Driving further to Morrisville, students can find a bright blue-painted antique store right off Highway US-20. Unnamed despite a large sign reading “Antiques,” the store at 5107 State Route 20 is best known for its used sheds, jewelry and vintage jackets, according to its owner Robert Herboldt. At one point, the shop was titled R. Herboldt Antiques and Sheds, and, as listed on their business card, the current owners can be reached at (315)-762-3260 for more information and custom antique items. 

“The stuff that I have here is more antique than secondhand,” Herboldt said. “I would prefer to do the secondhand but I don’t have the volume and the room for it; we find some dressers and other home stuff like that by appointment.” 

The antique shop is open Tuesday, Wednesday, Thursday and Saturday from 12 to 5 p.m. or by appointment for personalized antique finds. When asked if he meets Colgate students hoping to find items for their dorm rooms, Herboldt said that he typically does not get any business from younger generations. 

“This new generation is not as interested in antiques as they are in technology; they buy whatever’s new and shiny and then they upgrade,” Herboldt said. “I think people my age appreciate generational trades so we really only see older customers, but we would love to help college students find some cool antiques!” 

Opinions like Herboldt’s point to a trend of consumerism, especially on college campuses in rural areas like Hamilton. In times when students furnish their new living spaces, students are seen carrying towers of Amazon packages away from the package annex each day, according to Harper. 

“The population at Colgate, from my personal experience, tends to be a bit more skewed towards consumerism which is likely affected by the fact that we are in a rural area with less accessibility to secondhand options,” Harper said. “Colgate students are also often incredibly busy in regard to their work, academic and social life balance and may not have the time or access to drive to secondhand stores and antique shops amidst their day-to-day routine.”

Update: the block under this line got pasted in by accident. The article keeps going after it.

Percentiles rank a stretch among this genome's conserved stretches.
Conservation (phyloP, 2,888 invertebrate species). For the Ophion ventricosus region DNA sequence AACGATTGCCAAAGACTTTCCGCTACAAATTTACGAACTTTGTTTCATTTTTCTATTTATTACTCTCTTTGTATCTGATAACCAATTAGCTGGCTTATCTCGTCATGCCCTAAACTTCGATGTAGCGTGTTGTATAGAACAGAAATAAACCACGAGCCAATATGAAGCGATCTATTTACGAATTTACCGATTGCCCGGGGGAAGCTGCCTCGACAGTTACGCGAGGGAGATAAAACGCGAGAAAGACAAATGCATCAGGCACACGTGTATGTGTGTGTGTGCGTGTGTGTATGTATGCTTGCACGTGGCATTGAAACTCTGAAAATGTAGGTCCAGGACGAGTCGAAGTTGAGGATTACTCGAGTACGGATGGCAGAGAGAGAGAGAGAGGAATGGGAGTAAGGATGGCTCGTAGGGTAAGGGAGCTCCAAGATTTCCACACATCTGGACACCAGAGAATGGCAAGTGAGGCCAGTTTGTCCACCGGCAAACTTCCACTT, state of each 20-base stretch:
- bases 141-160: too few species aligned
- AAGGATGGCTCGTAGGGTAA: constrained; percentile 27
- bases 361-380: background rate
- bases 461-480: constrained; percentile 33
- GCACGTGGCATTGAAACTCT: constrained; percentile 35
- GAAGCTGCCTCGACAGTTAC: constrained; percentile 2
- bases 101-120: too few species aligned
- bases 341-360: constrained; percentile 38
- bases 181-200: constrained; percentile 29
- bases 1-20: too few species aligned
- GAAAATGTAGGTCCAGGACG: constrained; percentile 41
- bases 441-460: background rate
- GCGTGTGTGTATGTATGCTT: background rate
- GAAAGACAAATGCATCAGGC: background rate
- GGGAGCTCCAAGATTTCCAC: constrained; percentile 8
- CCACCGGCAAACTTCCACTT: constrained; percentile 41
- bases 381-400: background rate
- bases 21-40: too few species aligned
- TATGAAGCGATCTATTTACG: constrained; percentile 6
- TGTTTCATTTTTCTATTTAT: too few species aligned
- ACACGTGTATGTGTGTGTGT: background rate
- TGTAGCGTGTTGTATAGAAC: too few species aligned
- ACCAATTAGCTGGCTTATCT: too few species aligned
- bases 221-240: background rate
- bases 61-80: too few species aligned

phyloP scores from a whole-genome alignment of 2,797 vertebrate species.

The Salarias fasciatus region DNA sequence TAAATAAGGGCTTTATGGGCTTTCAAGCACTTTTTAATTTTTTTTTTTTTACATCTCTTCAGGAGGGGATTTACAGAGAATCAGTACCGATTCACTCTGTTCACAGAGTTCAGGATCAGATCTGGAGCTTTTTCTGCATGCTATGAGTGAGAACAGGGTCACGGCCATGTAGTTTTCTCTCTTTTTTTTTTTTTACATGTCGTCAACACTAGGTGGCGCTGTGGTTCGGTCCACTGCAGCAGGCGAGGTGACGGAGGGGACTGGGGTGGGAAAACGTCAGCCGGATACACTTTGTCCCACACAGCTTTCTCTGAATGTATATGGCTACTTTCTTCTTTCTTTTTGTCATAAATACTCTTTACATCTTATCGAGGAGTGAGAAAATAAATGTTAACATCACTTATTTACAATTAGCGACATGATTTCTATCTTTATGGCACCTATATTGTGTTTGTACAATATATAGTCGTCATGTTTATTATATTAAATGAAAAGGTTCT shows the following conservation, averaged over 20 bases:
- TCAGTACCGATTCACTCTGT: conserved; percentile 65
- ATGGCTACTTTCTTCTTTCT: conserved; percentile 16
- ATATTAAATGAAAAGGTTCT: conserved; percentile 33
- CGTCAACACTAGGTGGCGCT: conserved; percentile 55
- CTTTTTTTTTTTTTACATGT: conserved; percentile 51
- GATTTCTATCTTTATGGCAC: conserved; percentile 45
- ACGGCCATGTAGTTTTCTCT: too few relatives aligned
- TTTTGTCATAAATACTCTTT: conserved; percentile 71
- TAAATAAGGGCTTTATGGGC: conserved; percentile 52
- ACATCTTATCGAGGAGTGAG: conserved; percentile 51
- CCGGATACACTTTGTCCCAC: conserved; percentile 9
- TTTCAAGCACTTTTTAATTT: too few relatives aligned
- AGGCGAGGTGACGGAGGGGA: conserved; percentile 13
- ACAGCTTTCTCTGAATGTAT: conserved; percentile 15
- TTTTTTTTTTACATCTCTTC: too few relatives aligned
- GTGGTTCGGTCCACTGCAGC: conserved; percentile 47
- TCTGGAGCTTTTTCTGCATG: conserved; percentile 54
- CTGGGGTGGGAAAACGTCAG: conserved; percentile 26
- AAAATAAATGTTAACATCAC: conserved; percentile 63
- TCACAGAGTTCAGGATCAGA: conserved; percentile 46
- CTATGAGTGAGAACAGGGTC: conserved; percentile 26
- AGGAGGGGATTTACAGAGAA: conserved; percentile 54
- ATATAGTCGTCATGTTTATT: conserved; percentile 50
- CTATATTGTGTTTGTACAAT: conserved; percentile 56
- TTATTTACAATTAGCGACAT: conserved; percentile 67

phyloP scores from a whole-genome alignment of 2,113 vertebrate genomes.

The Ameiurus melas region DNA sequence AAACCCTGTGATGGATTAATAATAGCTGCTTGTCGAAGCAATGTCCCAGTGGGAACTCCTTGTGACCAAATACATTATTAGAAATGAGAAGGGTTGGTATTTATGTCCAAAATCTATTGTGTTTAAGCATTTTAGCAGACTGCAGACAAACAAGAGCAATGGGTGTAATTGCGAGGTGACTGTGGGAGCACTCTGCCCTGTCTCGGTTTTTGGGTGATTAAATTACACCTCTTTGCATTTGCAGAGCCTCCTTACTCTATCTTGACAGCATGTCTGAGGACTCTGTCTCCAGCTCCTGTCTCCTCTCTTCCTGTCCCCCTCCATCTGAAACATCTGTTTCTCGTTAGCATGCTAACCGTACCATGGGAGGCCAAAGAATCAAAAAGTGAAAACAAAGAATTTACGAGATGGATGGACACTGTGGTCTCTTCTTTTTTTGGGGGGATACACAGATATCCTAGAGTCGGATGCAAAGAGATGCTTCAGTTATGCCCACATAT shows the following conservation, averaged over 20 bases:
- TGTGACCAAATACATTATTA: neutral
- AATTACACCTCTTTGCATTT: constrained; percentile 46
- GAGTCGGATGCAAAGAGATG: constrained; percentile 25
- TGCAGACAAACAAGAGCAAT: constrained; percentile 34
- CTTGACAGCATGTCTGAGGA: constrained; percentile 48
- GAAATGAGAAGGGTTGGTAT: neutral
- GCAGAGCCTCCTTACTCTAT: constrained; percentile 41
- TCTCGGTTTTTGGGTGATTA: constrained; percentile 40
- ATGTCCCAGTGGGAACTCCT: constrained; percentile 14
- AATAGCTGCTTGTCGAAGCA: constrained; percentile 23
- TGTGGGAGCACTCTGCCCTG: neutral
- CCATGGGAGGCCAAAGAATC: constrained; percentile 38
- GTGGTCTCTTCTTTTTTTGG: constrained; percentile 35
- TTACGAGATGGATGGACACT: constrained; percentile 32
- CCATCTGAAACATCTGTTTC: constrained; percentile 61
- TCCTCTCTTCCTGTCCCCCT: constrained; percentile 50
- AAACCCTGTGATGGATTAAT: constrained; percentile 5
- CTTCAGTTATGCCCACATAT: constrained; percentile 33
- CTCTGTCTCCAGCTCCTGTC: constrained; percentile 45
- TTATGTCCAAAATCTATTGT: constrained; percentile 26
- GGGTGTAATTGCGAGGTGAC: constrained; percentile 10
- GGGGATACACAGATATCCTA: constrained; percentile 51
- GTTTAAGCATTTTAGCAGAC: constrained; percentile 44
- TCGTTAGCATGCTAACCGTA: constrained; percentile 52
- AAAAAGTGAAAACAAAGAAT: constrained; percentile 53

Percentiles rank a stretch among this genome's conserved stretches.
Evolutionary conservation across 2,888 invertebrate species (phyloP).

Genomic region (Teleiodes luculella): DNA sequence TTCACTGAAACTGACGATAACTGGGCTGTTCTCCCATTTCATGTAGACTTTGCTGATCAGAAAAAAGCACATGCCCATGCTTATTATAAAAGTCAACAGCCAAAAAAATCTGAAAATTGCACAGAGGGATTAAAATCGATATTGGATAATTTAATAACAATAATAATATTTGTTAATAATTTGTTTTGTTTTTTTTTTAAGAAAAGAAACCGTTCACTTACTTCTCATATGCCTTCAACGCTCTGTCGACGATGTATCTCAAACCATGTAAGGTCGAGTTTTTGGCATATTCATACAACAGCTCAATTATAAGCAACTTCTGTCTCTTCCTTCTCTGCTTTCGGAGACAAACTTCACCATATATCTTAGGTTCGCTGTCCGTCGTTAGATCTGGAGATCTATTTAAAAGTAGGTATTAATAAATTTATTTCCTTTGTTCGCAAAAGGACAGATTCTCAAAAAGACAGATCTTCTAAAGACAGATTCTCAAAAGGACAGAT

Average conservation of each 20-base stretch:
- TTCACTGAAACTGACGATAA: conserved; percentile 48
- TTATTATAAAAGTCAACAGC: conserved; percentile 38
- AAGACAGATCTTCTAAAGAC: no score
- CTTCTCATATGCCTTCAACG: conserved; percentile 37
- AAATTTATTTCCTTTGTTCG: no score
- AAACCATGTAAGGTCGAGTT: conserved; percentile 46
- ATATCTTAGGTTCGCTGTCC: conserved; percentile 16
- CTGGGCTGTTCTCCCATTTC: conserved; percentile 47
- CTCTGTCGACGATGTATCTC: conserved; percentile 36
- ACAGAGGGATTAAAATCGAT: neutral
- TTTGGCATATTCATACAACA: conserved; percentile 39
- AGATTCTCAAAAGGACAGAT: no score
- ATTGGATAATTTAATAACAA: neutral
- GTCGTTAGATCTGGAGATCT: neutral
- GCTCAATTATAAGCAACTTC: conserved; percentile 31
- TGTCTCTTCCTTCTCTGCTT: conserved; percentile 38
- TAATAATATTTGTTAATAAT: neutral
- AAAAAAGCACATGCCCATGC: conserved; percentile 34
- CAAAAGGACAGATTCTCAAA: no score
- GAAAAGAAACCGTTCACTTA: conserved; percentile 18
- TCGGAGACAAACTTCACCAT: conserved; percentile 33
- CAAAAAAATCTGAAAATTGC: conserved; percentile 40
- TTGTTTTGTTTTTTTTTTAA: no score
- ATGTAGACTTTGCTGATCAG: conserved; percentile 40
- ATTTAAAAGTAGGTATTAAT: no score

While difficult without a car, searching these antique and secondhand stores for back-to-school items and clothing is not only a popular sustainable option among students but an artistic one. Massa commented that she loves to collect goods at secondary stores nearby because she always finds unique collections. 

“Thrifting or shopping secondhand allows me to express my creativity outside of the target back-to-school aisles; it is also much cheaper, depending on where you go,” Massa said. “I would definitely recommend anyone interested in shopping secondhand to visit local stores in Hamilton, Bouckville and New Hartford.”

According to shop owner Herboldt, many local secondhand stores participate in the occasional flea markets as well. Every Sunday, the Central New York Regional Market Authority hosts their Sunday Flea market from 7 a.m. to 2 p.m. right off Interstate 81. 

“We’ve seen everything from vintage furniture, used and new clothes and accessories, musical instruments and dated records, toys and action figures for all generations, tools and equipment, and so much more,” the Market Authority published in their Aug. 2023 newsletter. “Whether refurnishing your home, updating your wardrobe or seeking a memorable weekend activity, perusing our Flea Market is a must.”

With or without a car, Central New York has options for students seeking a sustainable back-to-school shopping method. For those with an artistic eye for creative, unique collections, it has become not only a means of finding cups and plates, but a hobby.

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About the Contributor
Rio Lacey
Rio Lacey, Arts & Features Editor (Fall)
Rio Lacey is a junior from San Diego, CA concentrating in economics with a minor in political science. She has previously served as a staff writer for the News section. On campus, Rio is involved in Model United Nations, Scholars of Finance, and is a member of a Greek letter organization.